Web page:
The Florida Supreme Court ruled last month that a law limiting pain-and-suffering damages in medical malpractice cases is unconstitutional, rejecting a controversial change that the Legislature and then-Gov. Jeb Bush approved in 2003. The Justices were sharply divided, with the four-member majority finding that the caps on “non-economic” damages violated equal-protection rights.
The majority also disputed that a malpractice insurance “crisis” exists – a justification that lawmakers used in approving the limits. The majority opinion stated:
We conclude that the caps on noneconomic damages … arbitrarily reduce damage awards for plaintiffs who suffer the most drastic injuries. The majority opinion was shared by Chief Justice Jorge Labarga and justices Barbara Pariente, R. Fred Lewis and Peggy Quince. We further conclude that because there is no evidence of a continuing medical malpractice insurance crisis justifying the arbitrary and invidious discrimination between medical malpractice victims, there is no rational relationship between the personal injury noneconomic damage caps … and alleviating this purported crisis.
Justice Ricky Polston, in a dissent, joined by justices Charles Canady and Alan Lawson, said the majority was overstepping its role.
The ruling, which came in a case from Broward County, dealt with malpractice lawsuits that allege personal injuries. It was effectively an extension of a 2014 Supreme Court ruling that found caps unconstitutional in wrongful-death malpractice cases. Lawmakers and Gov. Bush spent months debating caps and other changes in the malpractice system in 2003. Doctors were claiming there was a crisis of high insurance premiums.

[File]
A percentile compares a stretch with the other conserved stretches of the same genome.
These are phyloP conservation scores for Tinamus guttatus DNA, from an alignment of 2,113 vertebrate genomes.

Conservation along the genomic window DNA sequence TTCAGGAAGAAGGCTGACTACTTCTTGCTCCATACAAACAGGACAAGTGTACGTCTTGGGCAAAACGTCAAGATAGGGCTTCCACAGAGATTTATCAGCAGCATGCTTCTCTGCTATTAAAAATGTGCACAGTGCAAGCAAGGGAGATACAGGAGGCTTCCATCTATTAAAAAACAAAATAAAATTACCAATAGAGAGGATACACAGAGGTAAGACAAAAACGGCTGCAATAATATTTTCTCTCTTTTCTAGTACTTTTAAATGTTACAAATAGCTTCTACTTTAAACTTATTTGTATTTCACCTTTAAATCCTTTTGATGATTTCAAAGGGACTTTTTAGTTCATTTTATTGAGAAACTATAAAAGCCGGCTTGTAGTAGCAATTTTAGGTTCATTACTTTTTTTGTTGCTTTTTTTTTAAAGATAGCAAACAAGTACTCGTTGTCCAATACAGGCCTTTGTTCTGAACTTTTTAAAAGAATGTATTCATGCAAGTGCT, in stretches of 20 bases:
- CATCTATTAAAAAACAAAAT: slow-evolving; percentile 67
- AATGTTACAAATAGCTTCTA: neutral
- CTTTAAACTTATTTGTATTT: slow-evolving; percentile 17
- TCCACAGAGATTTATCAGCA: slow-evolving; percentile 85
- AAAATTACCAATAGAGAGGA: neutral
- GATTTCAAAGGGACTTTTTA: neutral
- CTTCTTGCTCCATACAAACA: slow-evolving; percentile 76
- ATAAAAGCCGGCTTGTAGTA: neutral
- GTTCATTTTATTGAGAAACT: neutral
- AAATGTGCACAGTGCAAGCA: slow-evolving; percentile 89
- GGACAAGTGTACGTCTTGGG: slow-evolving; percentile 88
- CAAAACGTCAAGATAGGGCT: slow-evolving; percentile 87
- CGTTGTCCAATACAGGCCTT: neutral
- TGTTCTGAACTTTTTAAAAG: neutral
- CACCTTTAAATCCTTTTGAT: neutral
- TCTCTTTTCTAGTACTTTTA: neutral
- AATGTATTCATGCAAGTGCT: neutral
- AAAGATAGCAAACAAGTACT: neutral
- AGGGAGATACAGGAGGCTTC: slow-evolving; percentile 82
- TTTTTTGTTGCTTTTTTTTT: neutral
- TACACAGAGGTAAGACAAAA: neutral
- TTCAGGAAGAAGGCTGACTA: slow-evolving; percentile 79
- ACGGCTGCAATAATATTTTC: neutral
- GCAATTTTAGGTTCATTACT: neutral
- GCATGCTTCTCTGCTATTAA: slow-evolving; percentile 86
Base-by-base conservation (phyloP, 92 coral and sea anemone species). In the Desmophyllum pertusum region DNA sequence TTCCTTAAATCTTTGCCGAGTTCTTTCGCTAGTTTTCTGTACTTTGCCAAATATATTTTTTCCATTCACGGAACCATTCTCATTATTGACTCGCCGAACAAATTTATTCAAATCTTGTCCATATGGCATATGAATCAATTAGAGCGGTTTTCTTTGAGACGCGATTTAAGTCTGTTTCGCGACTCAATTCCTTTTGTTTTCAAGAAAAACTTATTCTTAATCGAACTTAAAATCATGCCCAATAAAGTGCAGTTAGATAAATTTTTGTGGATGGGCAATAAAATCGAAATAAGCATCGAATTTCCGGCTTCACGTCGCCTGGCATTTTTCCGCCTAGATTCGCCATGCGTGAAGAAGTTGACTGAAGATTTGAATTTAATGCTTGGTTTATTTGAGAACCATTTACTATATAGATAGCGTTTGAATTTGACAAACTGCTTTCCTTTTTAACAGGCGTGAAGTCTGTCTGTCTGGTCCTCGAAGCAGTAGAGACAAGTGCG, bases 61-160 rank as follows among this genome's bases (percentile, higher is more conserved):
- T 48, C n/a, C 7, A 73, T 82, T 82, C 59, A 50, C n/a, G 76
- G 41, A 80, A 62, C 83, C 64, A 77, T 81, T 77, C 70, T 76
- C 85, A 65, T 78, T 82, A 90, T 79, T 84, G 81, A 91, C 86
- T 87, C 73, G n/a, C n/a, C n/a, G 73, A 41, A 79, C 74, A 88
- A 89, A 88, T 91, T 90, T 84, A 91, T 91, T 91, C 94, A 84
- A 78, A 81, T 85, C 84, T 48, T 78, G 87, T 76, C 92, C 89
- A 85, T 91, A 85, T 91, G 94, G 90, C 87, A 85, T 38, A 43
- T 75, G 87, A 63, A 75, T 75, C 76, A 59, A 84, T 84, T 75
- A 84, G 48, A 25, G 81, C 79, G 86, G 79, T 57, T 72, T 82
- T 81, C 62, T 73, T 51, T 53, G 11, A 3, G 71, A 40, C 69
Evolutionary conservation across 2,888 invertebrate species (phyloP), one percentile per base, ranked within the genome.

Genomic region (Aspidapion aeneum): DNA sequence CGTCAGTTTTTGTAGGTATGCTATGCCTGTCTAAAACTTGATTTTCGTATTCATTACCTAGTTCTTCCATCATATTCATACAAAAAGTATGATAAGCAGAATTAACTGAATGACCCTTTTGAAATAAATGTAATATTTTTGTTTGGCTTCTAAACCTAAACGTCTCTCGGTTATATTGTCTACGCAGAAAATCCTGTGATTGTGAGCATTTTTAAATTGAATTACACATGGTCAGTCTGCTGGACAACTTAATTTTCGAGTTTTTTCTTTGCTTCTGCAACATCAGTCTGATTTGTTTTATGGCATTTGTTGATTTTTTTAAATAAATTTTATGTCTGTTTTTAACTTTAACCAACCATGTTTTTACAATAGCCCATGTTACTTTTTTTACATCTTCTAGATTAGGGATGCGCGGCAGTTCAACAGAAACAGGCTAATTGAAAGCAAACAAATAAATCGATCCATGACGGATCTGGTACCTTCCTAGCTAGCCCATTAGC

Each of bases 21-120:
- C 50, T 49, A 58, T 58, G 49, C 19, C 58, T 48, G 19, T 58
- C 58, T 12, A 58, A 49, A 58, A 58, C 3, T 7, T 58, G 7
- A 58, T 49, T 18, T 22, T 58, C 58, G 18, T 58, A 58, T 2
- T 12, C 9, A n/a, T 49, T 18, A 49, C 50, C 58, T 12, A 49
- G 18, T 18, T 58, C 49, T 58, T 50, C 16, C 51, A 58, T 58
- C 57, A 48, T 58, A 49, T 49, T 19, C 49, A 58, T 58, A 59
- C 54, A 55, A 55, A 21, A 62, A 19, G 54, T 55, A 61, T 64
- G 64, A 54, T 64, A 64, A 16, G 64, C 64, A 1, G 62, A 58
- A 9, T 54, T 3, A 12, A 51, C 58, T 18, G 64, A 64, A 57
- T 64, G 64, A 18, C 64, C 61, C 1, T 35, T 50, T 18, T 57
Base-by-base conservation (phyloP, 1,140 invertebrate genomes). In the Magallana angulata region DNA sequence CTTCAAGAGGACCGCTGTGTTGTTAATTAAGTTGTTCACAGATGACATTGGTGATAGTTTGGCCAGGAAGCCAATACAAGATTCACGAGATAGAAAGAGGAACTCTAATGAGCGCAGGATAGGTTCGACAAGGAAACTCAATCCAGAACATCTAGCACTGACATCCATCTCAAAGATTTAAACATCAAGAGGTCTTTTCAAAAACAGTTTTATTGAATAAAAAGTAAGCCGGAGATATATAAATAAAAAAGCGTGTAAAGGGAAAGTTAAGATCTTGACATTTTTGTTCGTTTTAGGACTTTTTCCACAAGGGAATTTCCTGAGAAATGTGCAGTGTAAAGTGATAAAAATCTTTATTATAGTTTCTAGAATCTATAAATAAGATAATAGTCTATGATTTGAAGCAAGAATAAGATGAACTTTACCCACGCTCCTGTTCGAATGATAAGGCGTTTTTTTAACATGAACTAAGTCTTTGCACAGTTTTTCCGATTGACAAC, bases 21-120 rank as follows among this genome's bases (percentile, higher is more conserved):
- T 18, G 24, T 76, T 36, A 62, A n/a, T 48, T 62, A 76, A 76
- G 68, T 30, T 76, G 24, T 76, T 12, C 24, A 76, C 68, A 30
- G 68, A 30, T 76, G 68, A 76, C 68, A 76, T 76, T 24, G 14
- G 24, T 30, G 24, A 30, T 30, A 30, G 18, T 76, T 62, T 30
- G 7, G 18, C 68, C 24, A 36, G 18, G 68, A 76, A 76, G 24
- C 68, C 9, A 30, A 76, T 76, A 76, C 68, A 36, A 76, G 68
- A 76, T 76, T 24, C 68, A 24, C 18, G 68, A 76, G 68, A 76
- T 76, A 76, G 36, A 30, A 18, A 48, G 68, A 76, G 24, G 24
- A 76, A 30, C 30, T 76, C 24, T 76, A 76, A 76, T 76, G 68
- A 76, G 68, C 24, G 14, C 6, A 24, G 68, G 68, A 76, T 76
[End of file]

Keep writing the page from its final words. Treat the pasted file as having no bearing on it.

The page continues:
The damage limits would definitely hurt injured patients. Gov. Bush ultimately signed the law that capped damages at different amounts, depending on factors such as the numbers of claimants in lawsuits and the types of Defendants.
The Broward County case decided by the Supreme Court began after dental assistant Susan Kalitan went into surgery in 2007 for carpal-tunnel syndrome and ended up with a perforated esophagus because of tubes inserted into her mouth and esophagus during the anesthesia process.
Ms. Kalitan filed a lawsuit in 2008 against the North Broward Hospital District and other Defendants. A jury awarded $4 million in non-economic damages, but the amount was reduced by about $2 million because of the caps in the 2003 law. The 4th District Court of Appeal ruled that the damage caps were unconstitutional, pointing to the Supreme Court’s 2014 decision in the wrongful-death case.
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